I didn't, mainly because Lie-Nielsen suggested not burnishing/hooking this tool initially; they claim it works well without hooking..?

  12. #12
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    Quote Originally Posted by Theo Hall View Post
    I didn't, mainly because Lie-Nielsen suggested not burnishing/hooking this tool initially; they claim it works well without hooking..?
    An unhooked scraper is just that: A scraper. The edge engages the wood at a >90 deg angle, which means that it simply can't cleanly cut the fibers. I would expect it to be limited to fairly thin, dusty shavings and to "gouge" if you try to take too thick of a cut (i.e. exactly what you described).

    Burnishing the leading edge of a scraper forms a hook on its leading edge, that meets the wood at a much lower angle (60 deg or less). Doing that changes the mechanics from scraping to cutting, and allows a plane-like (not dusty) shaving to be taken.

    There is no magic in cutting mechanics, and no reason why the L-N 212 would be different from every other scraping plane in the known universe.

  13. #13
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    Quote Originally Posted by Patrick Chase View Post

    There is no magic in cutting mechanics, and no reason why the L-N 212 would be different from every other scraping plane in the known universe.
    Have a look at LN video starting at 4:10 minutes. They do not recommend a hook but their method didn't work at all for me.
    https://www.youtube.com/watch?v=j342Bo_p1UU

  14. #14
    Join Date
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    Consider that the Lie-Nielsen video represents what they demonstrate at their Hand Tool Event, and that they make the planes in question. Call and ask for assistance. If you use their live chat service on the web page, Tom Lie-Nielsen's daughter generally is the correspondent. She can get you answers and help. At their demos they don't say that the burr is right or wrong, but rather you don't need to have a burr to get effective scraping. I have long experience with the LN 212 and 112 scraper planes, not utilizing any sharpening beyond an 8000-10000 water stone. The scraper from them that I did not keep very long was the #85 that has a fixed blade angle. I found that the variable angle is needed depending on the type of wood being scraped.
    Last edited by Mike Brady; 01-05-2018 at 11:21 AM.

  15. #15
    Join Date
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    Theo,

    It occurred to me, do you have experience sharpening and using an ordinary card scraper with success? Can you file, stone and roll a burr with success everytime? If not, you might consider starting there and master the art of the hook and how to use it before moving on to more complicated applications like scraper planes. The Stanley #80 is cheap and there are many examples around both old and new production. I'd move there next and figure out how to use that tool before fussing with the 212. In my mind, the 212 is a very specialized tool that has limited use compared to other models like the 12 and 112. While the 112 has a great reputation and is sought after, I think the much less expensive 12 is easier to use and produces better results.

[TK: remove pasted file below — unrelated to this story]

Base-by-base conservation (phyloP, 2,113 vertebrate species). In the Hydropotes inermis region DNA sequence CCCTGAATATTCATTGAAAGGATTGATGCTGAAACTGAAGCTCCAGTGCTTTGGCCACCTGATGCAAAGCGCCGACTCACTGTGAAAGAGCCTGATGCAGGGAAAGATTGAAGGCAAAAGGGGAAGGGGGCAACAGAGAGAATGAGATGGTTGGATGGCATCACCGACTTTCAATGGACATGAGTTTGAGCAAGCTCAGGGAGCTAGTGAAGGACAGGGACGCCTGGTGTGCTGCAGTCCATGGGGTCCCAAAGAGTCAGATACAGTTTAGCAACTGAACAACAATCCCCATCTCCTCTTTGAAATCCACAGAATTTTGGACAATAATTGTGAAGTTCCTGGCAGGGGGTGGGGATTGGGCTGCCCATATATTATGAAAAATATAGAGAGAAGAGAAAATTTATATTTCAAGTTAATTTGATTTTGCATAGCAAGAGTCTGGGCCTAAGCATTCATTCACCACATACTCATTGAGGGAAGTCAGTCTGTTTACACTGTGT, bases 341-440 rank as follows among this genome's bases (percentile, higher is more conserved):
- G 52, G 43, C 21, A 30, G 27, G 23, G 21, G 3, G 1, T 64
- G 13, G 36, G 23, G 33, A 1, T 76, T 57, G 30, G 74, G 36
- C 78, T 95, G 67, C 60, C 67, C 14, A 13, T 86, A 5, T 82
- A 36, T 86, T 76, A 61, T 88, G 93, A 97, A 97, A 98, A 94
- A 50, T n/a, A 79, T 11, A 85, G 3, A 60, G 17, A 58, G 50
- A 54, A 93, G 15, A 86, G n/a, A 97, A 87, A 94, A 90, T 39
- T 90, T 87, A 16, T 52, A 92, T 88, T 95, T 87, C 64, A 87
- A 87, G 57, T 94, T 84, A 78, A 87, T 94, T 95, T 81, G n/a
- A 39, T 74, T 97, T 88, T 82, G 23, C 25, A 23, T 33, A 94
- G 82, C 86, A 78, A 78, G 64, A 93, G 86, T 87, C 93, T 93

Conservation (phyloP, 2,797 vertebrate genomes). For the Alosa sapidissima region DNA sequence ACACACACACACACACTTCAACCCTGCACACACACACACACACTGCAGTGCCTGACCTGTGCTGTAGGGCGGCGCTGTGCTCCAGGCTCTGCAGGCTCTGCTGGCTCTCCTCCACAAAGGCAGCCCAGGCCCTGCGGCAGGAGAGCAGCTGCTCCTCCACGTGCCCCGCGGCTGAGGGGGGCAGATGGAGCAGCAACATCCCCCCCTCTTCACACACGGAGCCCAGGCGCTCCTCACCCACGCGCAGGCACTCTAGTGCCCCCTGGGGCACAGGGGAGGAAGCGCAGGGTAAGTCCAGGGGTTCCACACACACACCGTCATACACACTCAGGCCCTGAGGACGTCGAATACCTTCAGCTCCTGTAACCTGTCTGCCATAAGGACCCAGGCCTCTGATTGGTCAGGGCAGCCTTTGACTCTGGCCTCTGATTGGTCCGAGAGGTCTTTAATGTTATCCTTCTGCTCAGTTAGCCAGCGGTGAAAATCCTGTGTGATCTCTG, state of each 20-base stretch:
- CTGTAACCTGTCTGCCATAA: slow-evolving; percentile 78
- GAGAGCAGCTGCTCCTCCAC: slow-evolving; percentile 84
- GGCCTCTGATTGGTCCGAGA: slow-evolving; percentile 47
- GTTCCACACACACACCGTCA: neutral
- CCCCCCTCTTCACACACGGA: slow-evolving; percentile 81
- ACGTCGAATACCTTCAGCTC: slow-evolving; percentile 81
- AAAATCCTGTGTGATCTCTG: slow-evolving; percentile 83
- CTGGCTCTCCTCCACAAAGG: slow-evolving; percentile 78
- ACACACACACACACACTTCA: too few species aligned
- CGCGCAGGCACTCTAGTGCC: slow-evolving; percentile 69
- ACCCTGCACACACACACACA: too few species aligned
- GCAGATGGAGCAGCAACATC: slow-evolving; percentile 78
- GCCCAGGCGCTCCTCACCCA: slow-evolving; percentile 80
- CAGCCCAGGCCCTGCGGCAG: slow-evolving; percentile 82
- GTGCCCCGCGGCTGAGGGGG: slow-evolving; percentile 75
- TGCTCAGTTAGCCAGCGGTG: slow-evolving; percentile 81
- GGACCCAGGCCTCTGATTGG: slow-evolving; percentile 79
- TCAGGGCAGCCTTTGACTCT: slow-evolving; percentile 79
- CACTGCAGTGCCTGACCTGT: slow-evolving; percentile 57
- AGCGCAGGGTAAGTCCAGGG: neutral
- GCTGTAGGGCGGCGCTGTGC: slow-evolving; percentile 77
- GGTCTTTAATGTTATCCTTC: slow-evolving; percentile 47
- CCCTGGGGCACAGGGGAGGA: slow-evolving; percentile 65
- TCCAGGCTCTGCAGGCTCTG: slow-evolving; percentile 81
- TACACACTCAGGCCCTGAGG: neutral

Irons for these scrapers can be an issue, but since they are just spring steel, you can make your own very easily. Just find a used up junker saw that has a relatively rust free blade. Mark it out a little wider than you need and take a 3 corner file and file a groove on the waste side of the mark. Go about 1/2 way through the steel. Then just put it in a vise and bend. It will snap right off. Then clean the ragged edge up by drawfiling and adjust to the right width. Last, file the 45 degree bevel, stone and draw a burr. Assuming you don't have an old saw in your shop, you can find one easily in a second hand store. While you are at it, look for a sharpening steel for kitchen knives. If you remove the serrations by grinding and polishing, they make great burnishing rods. You can get away with using a screwdriver or a relatively thick diameter drill bit (cobalt works better than HSS). Use the shank of course.

    Finally, card scrapers that you hold in your hand are filed square. Most scraper planes have 45 degree bevels. Hope this helps.